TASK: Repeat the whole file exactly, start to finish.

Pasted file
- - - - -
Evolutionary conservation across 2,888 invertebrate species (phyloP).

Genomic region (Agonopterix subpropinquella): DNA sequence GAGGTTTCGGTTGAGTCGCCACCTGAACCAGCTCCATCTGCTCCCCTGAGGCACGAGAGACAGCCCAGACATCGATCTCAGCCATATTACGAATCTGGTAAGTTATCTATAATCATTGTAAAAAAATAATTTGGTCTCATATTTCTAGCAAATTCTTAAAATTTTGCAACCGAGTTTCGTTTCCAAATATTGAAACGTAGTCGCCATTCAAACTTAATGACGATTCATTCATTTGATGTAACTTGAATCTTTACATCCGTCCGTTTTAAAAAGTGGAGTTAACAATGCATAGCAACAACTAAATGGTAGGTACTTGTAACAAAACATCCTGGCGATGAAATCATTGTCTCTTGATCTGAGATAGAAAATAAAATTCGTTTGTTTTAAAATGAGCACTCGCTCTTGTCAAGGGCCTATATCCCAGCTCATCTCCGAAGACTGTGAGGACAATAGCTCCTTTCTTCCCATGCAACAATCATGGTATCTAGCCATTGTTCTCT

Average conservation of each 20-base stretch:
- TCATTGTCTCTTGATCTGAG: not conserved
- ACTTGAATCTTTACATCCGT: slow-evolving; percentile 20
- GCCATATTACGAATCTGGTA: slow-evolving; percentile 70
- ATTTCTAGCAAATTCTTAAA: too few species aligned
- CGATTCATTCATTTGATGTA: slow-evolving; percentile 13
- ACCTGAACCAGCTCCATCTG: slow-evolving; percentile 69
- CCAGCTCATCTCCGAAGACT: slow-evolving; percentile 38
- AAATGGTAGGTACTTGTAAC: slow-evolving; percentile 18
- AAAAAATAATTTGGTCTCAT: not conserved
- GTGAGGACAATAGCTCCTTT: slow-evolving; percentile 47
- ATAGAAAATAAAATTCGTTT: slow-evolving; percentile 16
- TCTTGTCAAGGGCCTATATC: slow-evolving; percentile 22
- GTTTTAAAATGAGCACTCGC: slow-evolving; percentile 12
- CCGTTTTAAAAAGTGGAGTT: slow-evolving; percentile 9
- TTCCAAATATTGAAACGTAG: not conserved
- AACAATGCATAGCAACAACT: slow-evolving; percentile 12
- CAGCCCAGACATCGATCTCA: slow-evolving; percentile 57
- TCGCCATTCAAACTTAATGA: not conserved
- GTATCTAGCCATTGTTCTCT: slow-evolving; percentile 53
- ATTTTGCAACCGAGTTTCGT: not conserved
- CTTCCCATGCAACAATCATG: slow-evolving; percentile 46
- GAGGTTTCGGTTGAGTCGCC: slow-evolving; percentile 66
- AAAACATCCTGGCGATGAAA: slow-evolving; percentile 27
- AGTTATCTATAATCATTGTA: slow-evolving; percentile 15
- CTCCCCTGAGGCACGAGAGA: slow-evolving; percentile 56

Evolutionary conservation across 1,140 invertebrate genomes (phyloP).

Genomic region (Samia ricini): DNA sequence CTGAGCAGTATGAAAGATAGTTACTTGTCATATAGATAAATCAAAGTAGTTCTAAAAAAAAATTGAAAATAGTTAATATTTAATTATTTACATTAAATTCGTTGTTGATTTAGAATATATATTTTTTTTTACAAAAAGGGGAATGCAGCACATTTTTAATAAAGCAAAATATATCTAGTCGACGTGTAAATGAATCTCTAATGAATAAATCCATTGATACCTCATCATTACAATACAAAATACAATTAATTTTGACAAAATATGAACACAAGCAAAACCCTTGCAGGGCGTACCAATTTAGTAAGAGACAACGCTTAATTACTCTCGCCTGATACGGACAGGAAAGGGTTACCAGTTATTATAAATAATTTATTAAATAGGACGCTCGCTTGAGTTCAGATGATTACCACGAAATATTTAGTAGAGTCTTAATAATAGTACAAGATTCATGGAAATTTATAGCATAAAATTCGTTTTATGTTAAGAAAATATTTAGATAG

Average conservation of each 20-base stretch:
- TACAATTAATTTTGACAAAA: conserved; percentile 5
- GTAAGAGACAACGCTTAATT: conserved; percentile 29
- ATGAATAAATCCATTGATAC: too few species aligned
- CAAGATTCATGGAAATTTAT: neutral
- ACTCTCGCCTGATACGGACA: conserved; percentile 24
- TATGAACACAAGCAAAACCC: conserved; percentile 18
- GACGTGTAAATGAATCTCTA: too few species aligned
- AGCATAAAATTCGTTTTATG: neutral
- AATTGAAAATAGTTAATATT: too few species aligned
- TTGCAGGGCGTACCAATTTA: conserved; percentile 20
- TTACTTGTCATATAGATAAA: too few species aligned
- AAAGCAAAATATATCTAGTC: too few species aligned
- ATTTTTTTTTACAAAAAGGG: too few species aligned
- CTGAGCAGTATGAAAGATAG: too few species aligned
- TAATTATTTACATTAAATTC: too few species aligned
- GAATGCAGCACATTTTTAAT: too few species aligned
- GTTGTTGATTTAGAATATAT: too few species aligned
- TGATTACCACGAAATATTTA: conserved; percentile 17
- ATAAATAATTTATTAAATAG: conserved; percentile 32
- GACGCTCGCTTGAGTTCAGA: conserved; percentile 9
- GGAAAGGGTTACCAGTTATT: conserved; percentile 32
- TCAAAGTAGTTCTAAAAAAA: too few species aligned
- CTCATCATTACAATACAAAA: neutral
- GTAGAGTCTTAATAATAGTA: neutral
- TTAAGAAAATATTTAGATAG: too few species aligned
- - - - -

Evolutionary conservation across 2,888 invertebrate species (phyloP).

Genomic region (Agonopterix subpropinquella): DNA sequence GAGGTTTCGGTTGAGTCGCCACCTGAACCAGCTCCATCTGCTCCCCTGAGGCACGAGAGACAGCCCAGACATCGATCTCAGCCATATTACGAATCTGGTAAGTTATCTATAATCATTGTAAAAAAATAATTTGGTCTCATATTTCTAGCAAATTCTTAAAATTTTGCAACCGAGTTTCGTTTCCAAATATTGAAACGTAGTCGCCATTCAAACTTAATGACGATTCATTCATTTGATGTAACTTGAATCTTTACATCCGTCCGTTTTAAAAAGTGGAGTTAACAATGCATAGCAACAACTAAATGGTAGGTACTTGTAACAAAACATCCTGGCGATGAAATCATTGTCTCTTGATCTGAGATAGAAAATAAAATTCGTTTGTTTTAAAATGAGCACTCGCTCTTGTCAAGGGCCTATATCCCAGCTCATCTCCGAAGACTGTGAGGACAATAGCTCCTTTCTTCCCATGCAACAATCATGGTATCTAGCCATTGTTCTCT

Average conservation of each 20-base stretch:
- TCATTGTCTCTTGATCTGAG: not conserved
- ACTTGAATCTTTACATCCGT: slow-evolving; percentile 20
- GCCATATTACGAATCTGGTA: slow-evolving; percentile 70
- ATTTCTAGCAAATTCTTAAA: too few species aligned
- CGATTCATTCATTTGATGTA: slow-evolving; percentile 13
- ACCTGAACCAGCTCCATCTG: slow-evolving; percentile 69
- CCAGCTCATCTCCGAAGACT: slow-evolving; percentile 38
- AAATGGTAGGTACTTGTAAC: slow-evolving; percentile 18
- AAAAAATAATTTGGTCTCAT: not conserved
- GTGAGGACAATAGCTCCTTT: slow-evolving; percentile 47
- ATAGAAAATAAAATTCGTTT: slow-evolving; percentile 16
- TCTTGTCAAGGGCCTATATC: slow-evolving; percentile 22
- GTTTTAAAATGAGCACTCGC: slow-evolving; percentile 12
- CCGTTTTAAAAAGTGGAGTT: slow-evolving; percentile 9
- TTCCAAATATTGAAACGTAG: not conserved
- AACAATGCATAGCAACAACT: slow-evolving; percentile 12
- CAGCCCAGACATCGATCTCA: slow-evolving; percentile 57
- TCGCCATTCAAACTTAATGA: not conserved
- GTATCTAGCCATTGTTCTCT: slow-evolving; percentile 53
- ATTTTGCAACCGAGTTTCGT: not conserved
- CTTCCCATGCAACAATCATG: slow-evolving; percentile 46
- GAGGTTTCGGTTGAGTCGCC: slow-evolving; percentile 66
- AAAACATCCTGGCGATGAAA: slow-evolving; percentile 27
- AGTTATCTATAATCATTGTA: slow-evolving; percentile 15
- CTCCCCTGAGGCACGAGAGA: slow-evolving; percentile 56

Evolutionary conservation across 1,140 invertebrate genomes (phyloP).

Genomic region (Samia ricini): DNA sequence CTGAGCAGTATGAAAGATAGTTACTTGTCATATAGATAAATCAAAGTAGTTCTAAAAAAAAATTGAAAATAGTTAATATTTAATTATTTACATTAAATTCGTTGTTGATTTAGAATATATATTTTTTTTTACAAAAAGGGGAATGCAGCACATTTTTAATAAAGCAAAATATATCTAGTCGACGTGTAAATGAATCTCTAATGAATAAATCCATTGATACCTCATCATTACAATACAAAATACAATTAATTTTGACAAAATATGAACACAAGCAAAACCCTTGCAGGGCGTACCAATTTAGTAAGAGACAACGCTTAATTACTCTCGCCTGATACGGACAGGAAAGGGTTACCAGTTATTATAAATAATTTATTAAATAGGACGCTCGCTTGAGTTCAGATGATTACCACGAAATATTTAGTAGAGTCTTAATAATAGTACAAGATTCATGGAAATTTATAGCATAAAATTCGTTTTATGTTAAGAAAATATTTAGATAG

Average conservation of each 20-base stretch:
- TACAATTAATTTTGACAAAA: conserved; percentile 5
- GTAAGAGACAACGCTTAATT: conserved; percentile 29
- ATGAATAAATCCATTGATAC: too few species aligned
- CAAGATTCATGGAAATTTAT: neutral
- ACTCTCGCCTGATACGGACA: conserved; percentile 24
- TATGAACACAAGCAAAACCC: conserved; percentile 18
- GACGTGTAAATGAATCTCTA: too few species aligned
- AGCATAAAATTCGTTTTATG: neutral
- AATTGAAAATAGTTAATATT: too few species aligned
- TTGCAGGGCGTACCAATTTA: conserved; percentile 20
- TTACTTGTCATATAGATAAA: too few species aligned
- AAAGCAAAATATATCTAGTC: too few species aligned
- ATTTTTTTTTACAAAAAGGG: too few species aligned
- CTGAGCAGTATGAAAGATAG: too few species aligned
- TAATTATTTACATTAAATTC: too few species aligned
- GAATGCAGCACATTTTTAAT: too few species aligned
- GTTGTTGATTTAGAATATAT: too few species aligned
- TGATTACCACGAAATATTTA: conserved; percentile 17
- ATAAATAATTTATTAAATAG: conserved; percentile 32
- GACGCTCGCTTGAGTTCAGA: conserved; percentile 9
- GGAAAGGGTTACCAGTTATT: conserved; percentile 32
- TCAAAGTAGTTCTAAAAAAA: too few species aligned
- CTCATCATTACAATACAAAA: neutral
- GTAGAGTCTTAATAATAGTA: neutral
- TTAAGAAAATATTTAGATAG: too few species aligned